The future of call centre outsourcing to the Philippines

by Joseph K. Clark

There’s no question that the BPO industry in the Philippines has taken off in the last few decades – contributing over 30 billion USD to the world economy annually and employing over 1.2 million Filipinos. Due to the sector’s mutual contribution to Western companies by providing high-quality products and services at a low price and to the Philippines’ economy by creating ten thousand jobs annually, it is projected to grow exponentially over the next decade. BPO companies in the Philippines offer various services on both fronts- and back-office work. But while outsourcing generally conjures up images of telemarketing, customer support, and IT technical assistance, call centers in the Philippines have now branched out to more creative and technically skilled workers. Many BPO employees are well-versed in IT, data analytics, finance and accounting, and more essential skills in today’s market. With so much to offer, here’s what the future of outsourcing services in the Philippines might look like.

One of the biggest changes currently impacting the market is the use of artificial intelligence. In the early 2010s, the advent of AI was seen by economic forecasters and investors alike as the end of the outsourcing industry. Human-operated call centers were slowly replaced by robot assistants. But as any customer who has had a frustratingly long ‘conversation’ with one of these AIs can tell you, nothing beats a real human being on the other end of the line. Instead of completely replacing human operators with AI, call center outsourcing providers in the Philippines have trained their employees to work with AI. While chatbots field calls from hundreds of customers daily, human employees can be on standby to answer more specific questions and offer technical assistance. This allows a single employee to efficiently and accurately handle customer complaints and issues with ease. What used to be overwhelming work for one call center agent in the early 2000s can now be taken by working with artificial intelligence. In this way, the Philippines’ BPO industry has recognized that the correct response to the AI revolution is not a competition but cooperation.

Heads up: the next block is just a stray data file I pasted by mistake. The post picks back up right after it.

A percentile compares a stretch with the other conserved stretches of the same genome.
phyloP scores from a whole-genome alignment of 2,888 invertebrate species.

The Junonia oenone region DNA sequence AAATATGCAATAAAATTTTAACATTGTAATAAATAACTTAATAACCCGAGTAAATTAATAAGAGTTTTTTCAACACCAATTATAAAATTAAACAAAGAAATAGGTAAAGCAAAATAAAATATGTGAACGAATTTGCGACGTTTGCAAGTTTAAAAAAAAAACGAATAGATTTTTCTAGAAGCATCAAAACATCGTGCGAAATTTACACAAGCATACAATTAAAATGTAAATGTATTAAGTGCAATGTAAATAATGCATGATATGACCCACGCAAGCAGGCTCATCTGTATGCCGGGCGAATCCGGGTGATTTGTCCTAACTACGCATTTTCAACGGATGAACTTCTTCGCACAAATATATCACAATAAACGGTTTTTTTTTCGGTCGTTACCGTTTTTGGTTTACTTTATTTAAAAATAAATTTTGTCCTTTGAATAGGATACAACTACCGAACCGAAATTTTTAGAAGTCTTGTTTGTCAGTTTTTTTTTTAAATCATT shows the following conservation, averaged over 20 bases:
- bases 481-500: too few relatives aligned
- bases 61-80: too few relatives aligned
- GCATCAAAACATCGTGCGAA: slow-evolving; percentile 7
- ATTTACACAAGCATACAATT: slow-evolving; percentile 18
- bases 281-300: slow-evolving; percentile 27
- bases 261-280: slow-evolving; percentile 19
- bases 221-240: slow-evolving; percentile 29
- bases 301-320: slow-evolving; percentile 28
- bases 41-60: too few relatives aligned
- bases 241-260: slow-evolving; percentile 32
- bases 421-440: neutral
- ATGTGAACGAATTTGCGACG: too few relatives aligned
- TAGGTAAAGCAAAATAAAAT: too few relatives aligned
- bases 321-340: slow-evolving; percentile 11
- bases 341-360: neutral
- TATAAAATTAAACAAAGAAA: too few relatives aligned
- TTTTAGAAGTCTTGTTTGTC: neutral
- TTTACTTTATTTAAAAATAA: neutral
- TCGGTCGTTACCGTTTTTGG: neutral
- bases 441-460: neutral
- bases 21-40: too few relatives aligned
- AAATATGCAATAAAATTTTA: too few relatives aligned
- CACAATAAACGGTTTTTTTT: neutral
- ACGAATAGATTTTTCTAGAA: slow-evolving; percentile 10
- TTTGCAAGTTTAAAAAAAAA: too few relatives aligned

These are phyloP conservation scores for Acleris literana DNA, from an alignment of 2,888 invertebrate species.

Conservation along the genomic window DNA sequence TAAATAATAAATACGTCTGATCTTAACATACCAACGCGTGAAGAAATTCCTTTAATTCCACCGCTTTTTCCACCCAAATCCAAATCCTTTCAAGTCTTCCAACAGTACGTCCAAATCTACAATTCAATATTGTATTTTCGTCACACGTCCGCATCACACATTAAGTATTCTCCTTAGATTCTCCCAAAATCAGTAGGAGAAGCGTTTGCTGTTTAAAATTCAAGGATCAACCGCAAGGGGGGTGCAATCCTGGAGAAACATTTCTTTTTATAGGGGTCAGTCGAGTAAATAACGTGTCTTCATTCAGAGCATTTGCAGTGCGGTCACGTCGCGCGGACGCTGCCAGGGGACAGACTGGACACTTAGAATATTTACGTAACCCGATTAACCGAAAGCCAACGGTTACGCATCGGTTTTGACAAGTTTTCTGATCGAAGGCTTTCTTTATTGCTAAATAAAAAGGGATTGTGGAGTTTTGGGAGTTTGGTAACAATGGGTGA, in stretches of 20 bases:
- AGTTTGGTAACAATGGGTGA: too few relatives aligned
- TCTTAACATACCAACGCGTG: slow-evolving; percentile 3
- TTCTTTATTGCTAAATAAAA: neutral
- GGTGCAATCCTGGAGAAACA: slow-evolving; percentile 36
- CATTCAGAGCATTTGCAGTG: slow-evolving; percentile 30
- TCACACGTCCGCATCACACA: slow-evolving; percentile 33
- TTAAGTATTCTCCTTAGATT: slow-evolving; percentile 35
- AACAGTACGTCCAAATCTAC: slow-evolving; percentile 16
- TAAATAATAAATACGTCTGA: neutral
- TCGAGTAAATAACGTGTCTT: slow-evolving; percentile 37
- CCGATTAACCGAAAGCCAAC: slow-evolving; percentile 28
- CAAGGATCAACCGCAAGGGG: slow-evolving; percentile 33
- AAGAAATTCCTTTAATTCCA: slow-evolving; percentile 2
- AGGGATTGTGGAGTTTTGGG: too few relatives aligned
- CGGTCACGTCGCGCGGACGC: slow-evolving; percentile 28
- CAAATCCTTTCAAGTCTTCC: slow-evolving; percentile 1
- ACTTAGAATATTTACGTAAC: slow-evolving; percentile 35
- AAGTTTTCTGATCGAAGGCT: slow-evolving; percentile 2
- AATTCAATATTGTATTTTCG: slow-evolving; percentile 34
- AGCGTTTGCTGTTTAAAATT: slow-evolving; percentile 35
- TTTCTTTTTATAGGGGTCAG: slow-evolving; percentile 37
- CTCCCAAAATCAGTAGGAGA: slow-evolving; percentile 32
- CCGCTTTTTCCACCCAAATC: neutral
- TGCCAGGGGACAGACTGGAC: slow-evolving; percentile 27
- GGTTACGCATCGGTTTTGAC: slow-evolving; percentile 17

The second large change to the industry comes from more specialized roles for BPO employees. As more countries enter the outsourcing sector, they will likely offer services in repetitive jobs that require minimal training but are labor-intensive – things like data entry or data mining. Thus, any country that wishes to thrive in this market must begin diversifying its BPO labor force and investing in employee education. This is something the Philippines has already done for years. Workers at contact centers in the Philippines are well-educated young professionals, many of whom have degrees from top universities in business, technology, and design. Thus, companies can be secure in the knowledge that the work they send to the Philippines will always be high-quality. What’s more, creative and technical work that often had to be completed in-house can now also be outsourced, as more and more BPO workers in the Philippines work in software development, animation, and even artificial intelligence creation.

In the coming years, it is also likely that the BPO market will continue to offer more specialized services, reasonable in virtual healthcare and programming, and better integrate new artificial intelligence technologies. These are key ways that the Philippines’ BPO sector will continue to out-compete new players in the industry. And while it remains to be seen what other countries will get involved in such a robust field, there’s no question that the Philippines will continue to be a titan of the industry.

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